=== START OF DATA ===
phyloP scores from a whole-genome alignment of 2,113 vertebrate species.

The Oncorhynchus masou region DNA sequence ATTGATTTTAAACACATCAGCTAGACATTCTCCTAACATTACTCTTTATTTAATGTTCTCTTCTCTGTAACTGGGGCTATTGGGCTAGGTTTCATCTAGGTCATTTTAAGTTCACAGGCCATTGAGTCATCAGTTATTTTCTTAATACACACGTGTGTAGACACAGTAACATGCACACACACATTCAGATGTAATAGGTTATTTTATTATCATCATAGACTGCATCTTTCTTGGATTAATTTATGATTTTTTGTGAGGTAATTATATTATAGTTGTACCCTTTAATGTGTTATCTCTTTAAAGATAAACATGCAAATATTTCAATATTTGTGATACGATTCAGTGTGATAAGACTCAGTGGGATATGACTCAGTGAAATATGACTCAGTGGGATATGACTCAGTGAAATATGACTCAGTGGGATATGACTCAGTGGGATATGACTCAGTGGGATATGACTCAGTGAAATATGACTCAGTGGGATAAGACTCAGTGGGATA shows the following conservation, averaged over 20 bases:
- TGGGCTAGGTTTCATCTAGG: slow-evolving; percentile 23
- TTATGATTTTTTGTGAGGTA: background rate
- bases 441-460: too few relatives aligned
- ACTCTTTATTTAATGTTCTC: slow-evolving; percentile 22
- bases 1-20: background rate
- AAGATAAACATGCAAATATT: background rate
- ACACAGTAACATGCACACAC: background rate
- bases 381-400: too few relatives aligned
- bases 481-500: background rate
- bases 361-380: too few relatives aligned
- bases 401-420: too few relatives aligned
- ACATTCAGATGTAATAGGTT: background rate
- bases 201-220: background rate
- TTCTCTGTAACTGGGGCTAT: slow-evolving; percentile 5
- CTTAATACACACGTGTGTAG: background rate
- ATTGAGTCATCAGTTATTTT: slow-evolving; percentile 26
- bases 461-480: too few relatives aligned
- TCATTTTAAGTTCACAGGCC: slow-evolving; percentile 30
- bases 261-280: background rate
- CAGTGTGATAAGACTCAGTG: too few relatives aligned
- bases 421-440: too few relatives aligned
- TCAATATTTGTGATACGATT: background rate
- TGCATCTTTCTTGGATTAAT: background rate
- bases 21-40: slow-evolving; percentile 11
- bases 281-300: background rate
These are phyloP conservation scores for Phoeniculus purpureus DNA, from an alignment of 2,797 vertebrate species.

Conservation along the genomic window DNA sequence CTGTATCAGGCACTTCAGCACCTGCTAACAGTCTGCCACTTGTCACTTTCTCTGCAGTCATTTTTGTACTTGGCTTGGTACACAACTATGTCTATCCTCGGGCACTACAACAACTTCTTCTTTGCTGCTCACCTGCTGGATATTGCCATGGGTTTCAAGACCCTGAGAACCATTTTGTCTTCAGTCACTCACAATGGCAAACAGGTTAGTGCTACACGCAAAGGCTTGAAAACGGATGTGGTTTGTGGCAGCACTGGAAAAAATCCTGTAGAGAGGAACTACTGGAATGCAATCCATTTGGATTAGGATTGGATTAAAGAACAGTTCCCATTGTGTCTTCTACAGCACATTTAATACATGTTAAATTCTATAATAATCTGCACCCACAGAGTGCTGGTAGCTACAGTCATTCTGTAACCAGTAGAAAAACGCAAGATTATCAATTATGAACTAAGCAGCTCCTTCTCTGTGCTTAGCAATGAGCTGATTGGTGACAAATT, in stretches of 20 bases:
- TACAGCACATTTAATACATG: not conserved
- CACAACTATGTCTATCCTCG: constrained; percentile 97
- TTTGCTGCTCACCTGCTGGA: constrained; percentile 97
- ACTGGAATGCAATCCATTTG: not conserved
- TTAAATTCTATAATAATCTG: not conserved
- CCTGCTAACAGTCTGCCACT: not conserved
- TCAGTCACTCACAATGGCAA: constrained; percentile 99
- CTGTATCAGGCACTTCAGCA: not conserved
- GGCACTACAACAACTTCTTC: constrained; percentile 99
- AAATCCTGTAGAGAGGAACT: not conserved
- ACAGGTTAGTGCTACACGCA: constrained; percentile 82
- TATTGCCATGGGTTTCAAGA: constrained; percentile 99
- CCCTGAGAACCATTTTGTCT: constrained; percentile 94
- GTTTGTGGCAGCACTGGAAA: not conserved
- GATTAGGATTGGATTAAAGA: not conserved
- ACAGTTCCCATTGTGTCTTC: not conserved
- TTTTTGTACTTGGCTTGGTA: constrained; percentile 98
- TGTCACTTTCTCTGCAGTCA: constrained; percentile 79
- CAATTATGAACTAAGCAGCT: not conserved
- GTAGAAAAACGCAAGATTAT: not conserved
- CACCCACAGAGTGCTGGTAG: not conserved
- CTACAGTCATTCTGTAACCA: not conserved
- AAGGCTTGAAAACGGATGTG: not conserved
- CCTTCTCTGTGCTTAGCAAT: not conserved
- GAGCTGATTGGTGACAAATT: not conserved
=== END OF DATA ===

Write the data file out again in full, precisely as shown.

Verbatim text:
phyloP scores from a whole-genome alignment of 2,113 vertebrate species.

The Oncorhynchus masou region DNA sequence ATTGATTTTAAACACATCAGCTAGACATTCTCCTAACATTACTCTTTATTTAATGTTCTCTTCTCTGTAACTGGGGCTATTGGGCTAGGTTTCATCTAGGTCATTTTAAGTTCACAGGCCATTGAGTCATCAGTTATTTTCTTAATACACACGTGTGTAGACACAGTAACATGCACACACACATTCAGATGTAATAGGTTATTTTATTATCATCATAGACTGCATCTTTCTTGGATTAATTTATGATTTTTTGTGAGGTAATTATATTATAGTTGTACCCTTTAATGTGTTATCTCTTTAAAGATAAACATGCAAATATTTCAATATTTGTGATACGATTCAGTGTGATAAGACTCAGTGGGATATGACTCAGTGAAATATGACTCAGTGGGATATGACTCAGTGAAATATGACTCAGTGGGATATGACTCAGTGGGATATGACTCAGTGGGATATGACTCAGTGAAATATGACTCAGTGGGATAAGACTCAGTGGGATA shows the following conservation, averaged over 20 bases:
- TGGGCTAGGTTTCATCTAGG: slow-evolving; percentile 23
- TTATGATTTTTTGTGAGGTA: background rate
- bases 441-460: too few relatives aligned
- ACTCTTTATTTAATGTTCTC: slow-evolving; percentile 22
- bases 1-20: background rate
- AAGATAAACATGCAAATATT: background rate
- ACACAGTAACATGCACACAC: background rate
- bases 381-400: too few relatives aligned
- bases 481-500: background rate
- bases 361-380: too few relatives aligned
- bases 401-420: too few relatives aligned
- ACATTCAGATGTAATAGGTT: background rate
- bases 201-220: background rate
- TTCTCTGTAACTGGGGCTAT: slow-evolving; percentile 5
- CTTAATACACACGTGTGTAG: background rate
- ATTGAGTCATCAGTTATTTT: slow-evolving; percentile 26
- bases 461-480: too few relatives aligned
- TCATTTTAAGTTCACAGGCC: slow-evolving; percentile 30
- bases 261-280: background rate
- CAGTGTGATAAGACTCAGTG: too few relatives aligned
- bases 421-440: too few relatives aligned
- TCAATATTTGTGATACGATT: background rate
- TGCATCTTTCTTGGATTAAT: background rate
- bases 21-40: slow-evolving; percentile 11
- bases 281-300: background rate
These are phyloP conservation scores for Phoeniculus purpureus DNA, from an alignment of 2,797 vertebrate species.

Conservation along the genomic window DNA sequence CTGTATCAGGCACTTCAGCACCTGCTAACAGTCTGCCACTTGTCACTTTCTCTGCAGTCATTTTTGTACTTGGCTTGGTACACAACTATGTCTATCCTCGGGCACTACAACAACTTCTTCTTTGCTGCTCACCTGCTGGATATTGCCATGGGTTTCAAGACCCTGAGAACCATTTTGTCTTCAGTCACTCACAATGGCAAACAGGTTAGTGCTACACGCAAAGGCTTGAAAACGGATGTGGTTTGTGGCAGCACTGGAAAAAATCCTGTAGAGAGGAACTACTGGAATGCAATCCATTTGGATTAGGATTGGATTAAAGAACAGTTCCCATTGTGTCTTCTACAGCACATTTAATACATGTTAAATTCTATAATAATCTGCACCCACAGAGTGCTGGTAGCTACAGTCATTCTGTAACCAGTAGAAAAACGCAAGATTATCAATTATGAACTAAGCAGCTCCTTCTCTGTGCTTAGCAATGAGCTGATTGGTGACAAATT, in stretches of 20 bases:
- TACAGCACATTTAATACATG: not conserved
- CACAACTATGTCTATCCTCG: constrained; percentile 97
- TTTGCTGCTCACCTGCTGGA: constrained; percentile 97
- ACTGGAATGCAATCCATTTG: not conserved
- TTAAATTCTATAATAATCTG: not conserved
- CCTGCTAACAGTCTGCCACT: not conserved
- TCAGTCACTCACAATGGCAA: constrained; percentile 99
- CTGTATCAGGCACTTCAGCA: not conserved
- GGCACTACAACAACTTCTTC: constrained; percentile 99
- AAATCCTGTAGAGAGGAACT: not conserved
- ACAGGTTAGTGCTACACGCA: constrained; percentile 82
- TATTGCCATGGGTTTCAAGA: constrained; percentile 99
- CCCTGAGAACCATTTTGTCT: constrained; percentile 94
- GTTTGTGGCAGCACTGGAAA: not conserved
- GATTAGGATTGGATTAAAGA: not conserved
- ACAGTTCCCATTGTGTCTTC: not conserved
- TTTTTGTACTTGGCTTGGTA: constrained; percentile 98
- TGTCACTTTCTCTGCAGTCA: constrained; percentile 79
- CAATTATGAACTAAGCAGCT: not conserved
- GTAGAAAAACGCAAGATTAT: not conserved
- CACCCACAGAGTGCTGGTAG: not conserved
- CTACAGTCATTCTGTAACCA: not conserved
- AAGGCTTGAAAACGGATGTG: not conserved
- CCTTCTCTGTGCTTAGCAAT: not conserved
- GAGCTGATTGGTGACAAATT: not conserved